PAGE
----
According to Saint Paul, God’s power appears to the nations of the world as “weakness.” The cross is folly to the nations. It has no place in their struggle for dominance and control. I Corinthians 1:20-25. Our way of exercising power is not God’s way. God loves the world too much to impose God’s will upon it. God will rule the world through love-or not at all. That means God sets aside God’s power of coercion-even if it means that the best God has to give us will be rejected, ridiculed and nailed to a cross. God will not avenge the murder of God’s only Son. Instead, God just keeps raising him up and offering to us again for as long as it takes to win our hearts. God’s power is God’s patience, God’s refusal to be suckered into the devil’s game of intimidation, violence and retribution.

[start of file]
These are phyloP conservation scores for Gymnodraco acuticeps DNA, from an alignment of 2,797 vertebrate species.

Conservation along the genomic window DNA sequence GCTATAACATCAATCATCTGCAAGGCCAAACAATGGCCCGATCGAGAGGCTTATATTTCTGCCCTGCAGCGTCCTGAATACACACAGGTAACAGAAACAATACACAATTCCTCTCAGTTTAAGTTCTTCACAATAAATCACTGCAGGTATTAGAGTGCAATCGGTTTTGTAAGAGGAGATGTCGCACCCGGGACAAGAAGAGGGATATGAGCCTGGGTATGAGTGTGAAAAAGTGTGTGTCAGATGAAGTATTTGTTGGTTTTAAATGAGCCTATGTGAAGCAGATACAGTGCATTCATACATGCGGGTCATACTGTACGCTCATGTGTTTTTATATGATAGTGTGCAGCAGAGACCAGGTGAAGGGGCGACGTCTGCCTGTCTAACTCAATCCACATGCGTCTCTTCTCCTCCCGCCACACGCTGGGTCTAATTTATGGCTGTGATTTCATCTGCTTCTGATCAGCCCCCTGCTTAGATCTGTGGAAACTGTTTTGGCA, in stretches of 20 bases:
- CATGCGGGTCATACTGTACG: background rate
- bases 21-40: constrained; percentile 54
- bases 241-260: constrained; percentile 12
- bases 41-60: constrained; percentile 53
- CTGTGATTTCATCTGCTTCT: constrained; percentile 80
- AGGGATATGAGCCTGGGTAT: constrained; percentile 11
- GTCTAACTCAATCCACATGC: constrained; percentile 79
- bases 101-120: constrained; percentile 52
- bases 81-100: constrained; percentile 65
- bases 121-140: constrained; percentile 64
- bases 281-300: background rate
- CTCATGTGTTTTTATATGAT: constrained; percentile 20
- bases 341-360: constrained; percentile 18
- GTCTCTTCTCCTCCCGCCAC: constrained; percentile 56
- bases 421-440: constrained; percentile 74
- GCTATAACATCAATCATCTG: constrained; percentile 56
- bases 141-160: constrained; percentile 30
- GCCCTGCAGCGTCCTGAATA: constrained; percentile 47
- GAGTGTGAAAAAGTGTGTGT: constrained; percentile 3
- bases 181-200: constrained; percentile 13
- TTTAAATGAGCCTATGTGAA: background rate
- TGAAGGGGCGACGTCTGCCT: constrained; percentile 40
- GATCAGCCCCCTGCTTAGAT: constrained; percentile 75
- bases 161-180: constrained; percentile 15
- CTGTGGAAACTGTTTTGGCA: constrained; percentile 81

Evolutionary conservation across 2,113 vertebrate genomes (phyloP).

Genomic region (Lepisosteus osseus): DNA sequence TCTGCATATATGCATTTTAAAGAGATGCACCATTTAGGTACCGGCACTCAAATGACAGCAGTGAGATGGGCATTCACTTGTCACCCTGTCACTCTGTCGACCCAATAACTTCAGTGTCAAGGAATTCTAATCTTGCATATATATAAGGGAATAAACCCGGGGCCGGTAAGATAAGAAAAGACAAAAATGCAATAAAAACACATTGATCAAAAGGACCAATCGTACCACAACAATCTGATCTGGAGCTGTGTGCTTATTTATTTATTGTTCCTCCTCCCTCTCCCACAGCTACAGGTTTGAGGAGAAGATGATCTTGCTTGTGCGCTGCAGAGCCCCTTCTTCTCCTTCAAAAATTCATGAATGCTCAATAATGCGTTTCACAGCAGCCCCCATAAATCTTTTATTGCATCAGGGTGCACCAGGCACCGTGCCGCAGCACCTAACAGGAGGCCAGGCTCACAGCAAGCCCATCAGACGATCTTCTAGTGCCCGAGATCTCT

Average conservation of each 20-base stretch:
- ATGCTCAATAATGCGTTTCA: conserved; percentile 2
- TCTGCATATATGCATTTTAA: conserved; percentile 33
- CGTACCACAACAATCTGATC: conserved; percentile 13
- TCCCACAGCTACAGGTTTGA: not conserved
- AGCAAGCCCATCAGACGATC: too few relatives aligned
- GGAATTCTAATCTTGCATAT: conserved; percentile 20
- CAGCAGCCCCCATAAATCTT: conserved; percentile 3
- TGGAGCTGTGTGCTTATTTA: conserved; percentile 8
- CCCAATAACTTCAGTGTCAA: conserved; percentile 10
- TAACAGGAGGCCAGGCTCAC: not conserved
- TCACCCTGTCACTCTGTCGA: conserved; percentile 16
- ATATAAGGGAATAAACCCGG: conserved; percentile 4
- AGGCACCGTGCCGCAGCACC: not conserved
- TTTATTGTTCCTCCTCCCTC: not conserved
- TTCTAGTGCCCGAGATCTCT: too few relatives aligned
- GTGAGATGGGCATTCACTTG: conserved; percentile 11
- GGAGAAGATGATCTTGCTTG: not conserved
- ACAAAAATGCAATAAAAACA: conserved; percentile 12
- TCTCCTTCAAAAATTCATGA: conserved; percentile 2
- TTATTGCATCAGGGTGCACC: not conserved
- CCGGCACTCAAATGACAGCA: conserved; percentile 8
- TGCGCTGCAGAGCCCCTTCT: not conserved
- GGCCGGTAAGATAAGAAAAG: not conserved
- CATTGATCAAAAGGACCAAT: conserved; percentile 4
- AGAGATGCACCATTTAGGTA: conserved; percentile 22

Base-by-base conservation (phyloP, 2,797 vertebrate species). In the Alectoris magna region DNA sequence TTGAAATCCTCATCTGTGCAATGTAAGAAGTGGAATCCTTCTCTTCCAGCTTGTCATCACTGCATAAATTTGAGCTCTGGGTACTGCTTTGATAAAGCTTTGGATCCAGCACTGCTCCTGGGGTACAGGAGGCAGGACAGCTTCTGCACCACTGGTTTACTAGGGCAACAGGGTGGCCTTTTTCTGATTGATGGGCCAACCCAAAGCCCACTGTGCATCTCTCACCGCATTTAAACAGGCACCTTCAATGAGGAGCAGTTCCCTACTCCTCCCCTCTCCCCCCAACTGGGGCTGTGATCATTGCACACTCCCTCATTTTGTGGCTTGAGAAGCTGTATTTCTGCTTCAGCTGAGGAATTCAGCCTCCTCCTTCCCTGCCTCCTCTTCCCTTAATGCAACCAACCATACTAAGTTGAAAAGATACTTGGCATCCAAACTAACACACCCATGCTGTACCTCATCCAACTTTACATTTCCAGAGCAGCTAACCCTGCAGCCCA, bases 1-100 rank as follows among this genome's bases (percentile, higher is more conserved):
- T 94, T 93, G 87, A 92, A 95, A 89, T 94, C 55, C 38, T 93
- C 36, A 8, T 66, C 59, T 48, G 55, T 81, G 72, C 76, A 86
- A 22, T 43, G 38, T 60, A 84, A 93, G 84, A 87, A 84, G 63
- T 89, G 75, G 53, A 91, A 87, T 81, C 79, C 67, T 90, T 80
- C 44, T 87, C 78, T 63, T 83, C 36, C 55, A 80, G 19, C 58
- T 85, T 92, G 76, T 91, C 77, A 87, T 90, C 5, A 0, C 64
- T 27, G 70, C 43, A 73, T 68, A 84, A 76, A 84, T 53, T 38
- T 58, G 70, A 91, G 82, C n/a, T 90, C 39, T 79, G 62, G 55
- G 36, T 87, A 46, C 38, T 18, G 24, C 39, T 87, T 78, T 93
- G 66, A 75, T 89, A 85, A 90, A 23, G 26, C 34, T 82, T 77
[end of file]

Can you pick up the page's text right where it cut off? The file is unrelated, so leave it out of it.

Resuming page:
During this Lenten season I think we would do well to meditate on the kind of power exercised in our families, in our work, in our schools and in our churches. What are the practices of coercion that need to be rejected along with all the other works and ways of the devil?

Here is the full poem by Paul Laurence Dunbar cited above expressing the consequence of incurring indebtedness to evil.

The Debt

This is the debt I pay
Just for one riotous day,
Years of regret and grief,
Sorrow without relief.

Pay it I will to the end-
Until the grave, my friend,
Gives me a true release-
Gives me the clasp of peace.

Slight was the thing I bought,
Small was the debt I thought,
Poor was the loan at best-
God! but the interest!